Startup my favorite product. I want to know how they manage this much creative [00:24:00] little things every day. They acted this good service.

OlivierB: Yeah, both of them are really brilliant. I love that because it's, it's their. Unique,

NegarY: yeah. 

OlivierB: My next question is, what is one business book or non-fiction book that has had or is having an impact on your business journey?

NegarY: That's a difficult one because I have a lot of books

in my mind. I, I cannot say this is like the. Best book and the other one, like in the priority, probably I have like 10, 12 Good books, but there is a book that every year, every year and a half, I go back and read it again and I just finished it last month's again, I think for third or first time, and it's blue Oceans.

Blue Ocean's a strategy. I, it's so obvious whenever, when you [00:25:00] read it, I said it. Oh, everyone knows that. But actually I need to read it every year, every year and a half, because it reminds me things and

every time 

I learn something new 



OlivierB: That's really interesting. I haven't heard of that one yet. I'll check it out. it's a good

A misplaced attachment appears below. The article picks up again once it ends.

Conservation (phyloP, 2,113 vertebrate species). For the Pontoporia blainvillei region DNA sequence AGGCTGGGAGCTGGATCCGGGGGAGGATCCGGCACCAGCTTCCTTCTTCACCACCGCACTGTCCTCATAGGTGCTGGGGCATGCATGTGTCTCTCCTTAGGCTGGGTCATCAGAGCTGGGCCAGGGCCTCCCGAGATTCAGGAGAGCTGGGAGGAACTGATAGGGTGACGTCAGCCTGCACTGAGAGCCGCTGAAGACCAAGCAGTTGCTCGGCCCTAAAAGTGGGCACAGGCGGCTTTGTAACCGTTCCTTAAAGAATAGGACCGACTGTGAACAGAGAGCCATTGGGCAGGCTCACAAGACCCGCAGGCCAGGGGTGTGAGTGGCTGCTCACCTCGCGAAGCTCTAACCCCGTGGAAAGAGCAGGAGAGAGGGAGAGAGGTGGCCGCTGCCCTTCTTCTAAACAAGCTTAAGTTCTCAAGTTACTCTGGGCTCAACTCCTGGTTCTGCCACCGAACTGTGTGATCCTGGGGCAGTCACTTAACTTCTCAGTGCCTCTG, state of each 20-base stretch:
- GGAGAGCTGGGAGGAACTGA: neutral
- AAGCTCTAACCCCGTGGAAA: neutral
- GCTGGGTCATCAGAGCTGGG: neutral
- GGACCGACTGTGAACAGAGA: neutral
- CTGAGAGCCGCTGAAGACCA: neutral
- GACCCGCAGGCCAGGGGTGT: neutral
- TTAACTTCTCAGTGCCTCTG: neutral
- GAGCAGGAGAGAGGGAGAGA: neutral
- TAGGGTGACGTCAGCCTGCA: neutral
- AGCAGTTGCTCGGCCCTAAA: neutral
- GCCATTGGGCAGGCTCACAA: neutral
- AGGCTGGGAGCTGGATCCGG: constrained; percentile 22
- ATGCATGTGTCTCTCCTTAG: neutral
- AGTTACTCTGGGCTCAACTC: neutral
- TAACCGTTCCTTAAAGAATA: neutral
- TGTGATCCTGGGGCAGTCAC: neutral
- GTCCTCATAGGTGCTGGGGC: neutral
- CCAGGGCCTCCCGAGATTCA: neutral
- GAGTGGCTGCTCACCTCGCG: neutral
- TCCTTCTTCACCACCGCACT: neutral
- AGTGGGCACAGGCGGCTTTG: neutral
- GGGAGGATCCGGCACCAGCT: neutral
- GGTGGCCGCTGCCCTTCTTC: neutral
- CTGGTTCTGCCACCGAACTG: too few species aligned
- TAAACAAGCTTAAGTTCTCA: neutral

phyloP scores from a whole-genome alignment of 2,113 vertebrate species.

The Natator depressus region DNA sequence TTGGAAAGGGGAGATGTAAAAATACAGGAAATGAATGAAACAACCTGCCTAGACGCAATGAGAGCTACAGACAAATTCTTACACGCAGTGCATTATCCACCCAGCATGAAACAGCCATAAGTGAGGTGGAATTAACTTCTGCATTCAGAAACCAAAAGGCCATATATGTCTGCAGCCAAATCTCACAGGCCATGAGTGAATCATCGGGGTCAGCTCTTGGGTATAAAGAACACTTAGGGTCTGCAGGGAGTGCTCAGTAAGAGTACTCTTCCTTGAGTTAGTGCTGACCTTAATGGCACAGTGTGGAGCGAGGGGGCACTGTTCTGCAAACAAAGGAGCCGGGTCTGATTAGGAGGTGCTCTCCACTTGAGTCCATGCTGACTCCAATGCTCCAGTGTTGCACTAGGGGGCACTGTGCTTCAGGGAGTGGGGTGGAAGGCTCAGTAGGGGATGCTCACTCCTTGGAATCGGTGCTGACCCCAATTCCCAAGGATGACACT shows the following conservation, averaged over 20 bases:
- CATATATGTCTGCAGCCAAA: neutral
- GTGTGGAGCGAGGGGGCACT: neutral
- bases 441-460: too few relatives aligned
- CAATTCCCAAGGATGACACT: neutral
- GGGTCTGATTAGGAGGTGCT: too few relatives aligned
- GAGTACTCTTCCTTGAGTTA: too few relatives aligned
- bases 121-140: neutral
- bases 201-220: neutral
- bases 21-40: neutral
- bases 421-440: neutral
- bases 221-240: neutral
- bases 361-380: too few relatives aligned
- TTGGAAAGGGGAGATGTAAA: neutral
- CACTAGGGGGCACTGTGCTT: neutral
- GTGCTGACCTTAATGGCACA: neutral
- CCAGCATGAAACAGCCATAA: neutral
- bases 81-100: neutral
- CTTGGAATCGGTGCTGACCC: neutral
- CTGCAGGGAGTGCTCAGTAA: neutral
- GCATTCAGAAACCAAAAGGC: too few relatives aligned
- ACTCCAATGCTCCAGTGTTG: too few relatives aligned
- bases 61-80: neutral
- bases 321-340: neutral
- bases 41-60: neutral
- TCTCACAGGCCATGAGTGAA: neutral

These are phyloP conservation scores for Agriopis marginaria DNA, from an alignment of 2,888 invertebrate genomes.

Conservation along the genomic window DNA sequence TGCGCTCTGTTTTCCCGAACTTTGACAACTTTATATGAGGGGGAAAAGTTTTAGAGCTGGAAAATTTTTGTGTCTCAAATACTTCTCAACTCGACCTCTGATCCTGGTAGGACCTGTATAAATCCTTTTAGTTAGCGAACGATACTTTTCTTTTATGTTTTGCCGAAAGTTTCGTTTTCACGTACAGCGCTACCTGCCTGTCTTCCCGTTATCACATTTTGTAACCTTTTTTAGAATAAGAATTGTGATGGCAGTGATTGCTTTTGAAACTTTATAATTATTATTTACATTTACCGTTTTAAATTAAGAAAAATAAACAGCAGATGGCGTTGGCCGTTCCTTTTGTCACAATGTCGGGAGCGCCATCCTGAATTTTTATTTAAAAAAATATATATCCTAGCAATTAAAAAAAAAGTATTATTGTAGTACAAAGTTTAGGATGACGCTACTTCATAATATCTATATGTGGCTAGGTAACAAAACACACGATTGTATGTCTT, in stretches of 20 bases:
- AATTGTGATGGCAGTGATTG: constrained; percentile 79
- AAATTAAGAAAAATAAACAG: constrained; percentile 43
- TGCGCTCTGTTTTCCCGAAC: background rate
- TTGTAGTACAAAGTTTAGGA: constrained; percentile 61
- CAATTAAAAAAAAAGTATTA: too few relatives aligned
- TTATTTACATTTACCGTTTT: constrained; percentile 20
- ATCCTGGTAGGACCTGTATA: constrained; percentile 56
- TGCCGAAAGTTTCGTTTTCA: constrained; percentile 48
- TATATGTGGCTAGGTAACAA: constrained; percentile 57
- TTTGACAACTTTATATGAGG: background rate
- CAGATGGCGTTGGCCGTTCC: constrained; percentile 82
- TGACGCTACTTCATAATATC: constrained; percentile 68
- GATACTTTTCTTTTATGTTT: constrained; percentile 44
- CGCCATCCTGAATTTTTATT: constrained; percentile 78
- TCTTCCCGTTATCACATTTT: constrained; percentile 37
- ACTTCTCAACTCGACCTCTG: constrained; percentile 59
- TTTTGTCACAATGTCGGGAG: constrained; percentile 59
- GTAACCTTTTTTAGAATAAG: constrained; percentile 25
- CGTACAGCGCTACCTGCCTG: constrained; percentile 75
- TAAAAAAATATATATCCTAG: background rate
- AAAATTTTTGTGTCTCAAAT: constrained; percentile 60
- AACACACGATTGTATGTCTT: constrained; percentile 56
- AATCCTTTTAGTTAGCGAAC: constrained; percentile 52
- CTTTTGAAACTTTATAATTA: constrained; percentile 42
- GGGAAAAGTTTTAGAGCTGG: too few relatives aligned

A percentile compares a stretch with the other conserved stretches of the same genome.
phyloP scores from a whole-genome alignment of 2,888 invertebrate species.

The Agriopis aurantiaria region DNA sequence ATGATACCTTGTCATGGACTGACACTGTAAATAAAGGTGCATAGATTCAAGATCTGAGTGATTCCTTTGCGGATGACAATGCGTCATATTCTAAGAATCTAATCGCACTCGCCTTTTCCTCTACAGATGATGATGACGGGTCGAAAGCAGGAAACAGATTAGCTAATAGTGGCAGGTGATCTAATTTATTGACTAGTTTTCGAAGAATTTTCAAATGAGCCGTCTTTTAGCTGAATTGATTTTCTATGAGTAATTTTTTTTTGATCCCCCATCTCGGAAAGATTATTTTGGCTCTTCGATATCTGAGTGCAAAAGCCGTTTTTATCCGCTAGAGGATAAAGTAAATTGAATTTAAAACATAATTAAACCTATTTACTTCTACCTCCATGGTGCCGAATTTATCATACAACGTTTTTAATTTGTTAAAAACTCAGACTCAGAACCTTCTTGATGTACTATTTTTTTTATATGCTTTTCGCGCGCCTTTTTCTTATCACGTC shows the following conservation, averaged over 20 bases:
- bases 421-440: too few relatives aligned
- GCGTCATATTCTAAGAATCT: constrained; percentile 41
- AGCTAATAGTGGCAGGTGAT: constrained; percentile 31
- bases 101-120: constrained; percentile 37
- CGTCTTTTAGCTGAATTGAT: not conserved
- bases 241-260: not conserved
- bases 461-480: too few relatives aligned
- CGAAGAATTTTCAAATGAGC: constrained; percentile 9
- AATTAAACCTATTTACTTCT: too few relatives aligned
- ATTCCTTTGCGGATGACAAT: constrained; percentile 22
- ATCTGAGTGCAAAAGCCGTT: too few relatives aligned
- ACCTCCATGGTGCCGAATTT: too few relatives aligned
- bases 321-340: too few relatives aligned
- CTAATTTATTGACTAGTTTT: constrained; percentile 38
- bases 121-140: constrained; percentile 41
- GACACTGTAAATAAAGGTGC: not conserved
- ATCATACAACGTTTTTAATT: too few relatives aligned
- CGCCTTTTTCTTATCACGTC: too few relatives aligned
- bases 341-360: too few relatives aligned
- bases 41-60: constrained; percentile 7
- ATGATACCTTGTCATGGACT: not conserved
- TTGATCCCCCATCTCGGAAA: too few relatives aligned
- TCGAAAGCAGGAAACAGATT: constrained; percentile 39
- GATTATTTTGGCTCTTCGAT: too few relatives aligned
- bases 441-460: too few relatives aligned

NegarY: one. 

OlivierB: thank you. Um, Where do you see yourself and your business in five years?

NegarY: In five years I think I, we will, we will have this pro because we are doing a clinical study on our project, and what I want to create is a real digital vitamin for mental health. It's possible. And the paper, but nobody has done that before. And I want to try it with my team to make, to make it happen.

I don't know if it gonna happens or not. For now, we say 65%. Yes. So I know in [00:26:00] the, in the next five years we're gonna go, go through this process of, to see if we can have a digital vitamin for mental health, which practitioners can prescribe it. And it's, it shows the medical aspect in



OlivierB: That's really interesting. Well, I'm looking forward to see if that happens or not. my last and closing question is how can people reach out and connect with you? What's the best way to do so? And we'll be adding all these to the links on the show as well.

NegarY: So the, the best one is email, which is nagar colorful dot, and the only social media that I am active is LinkedIn. That they can message me on LinkedIn, I can share the, the link with you. And I think, yeah, that's the two things that I use the most. And unfortunately I'm not very active in


social medias. 

OlivierB: perfect. I wanna thank you so much for. Taking the [00:27:00] time to talk to us today was wonderful and I really enjoyed the conversation.

NegarY: Thank you for having me in this podcast test.

Olivier B: Business Not 101 is hosted and written by me, Olivier Bousette and produced and edited by our talented podcast team to listen to Business not 1 1. You'll find us in all your favorite podcast apps as well as YouTube. We hope you've enjoyed this interview and it's given you some valuable insights and helped you along your business journey.

And if you have any comments or questions, please reach out to us. Thank you for joining us and listening to this episode of Business not 1 0 1.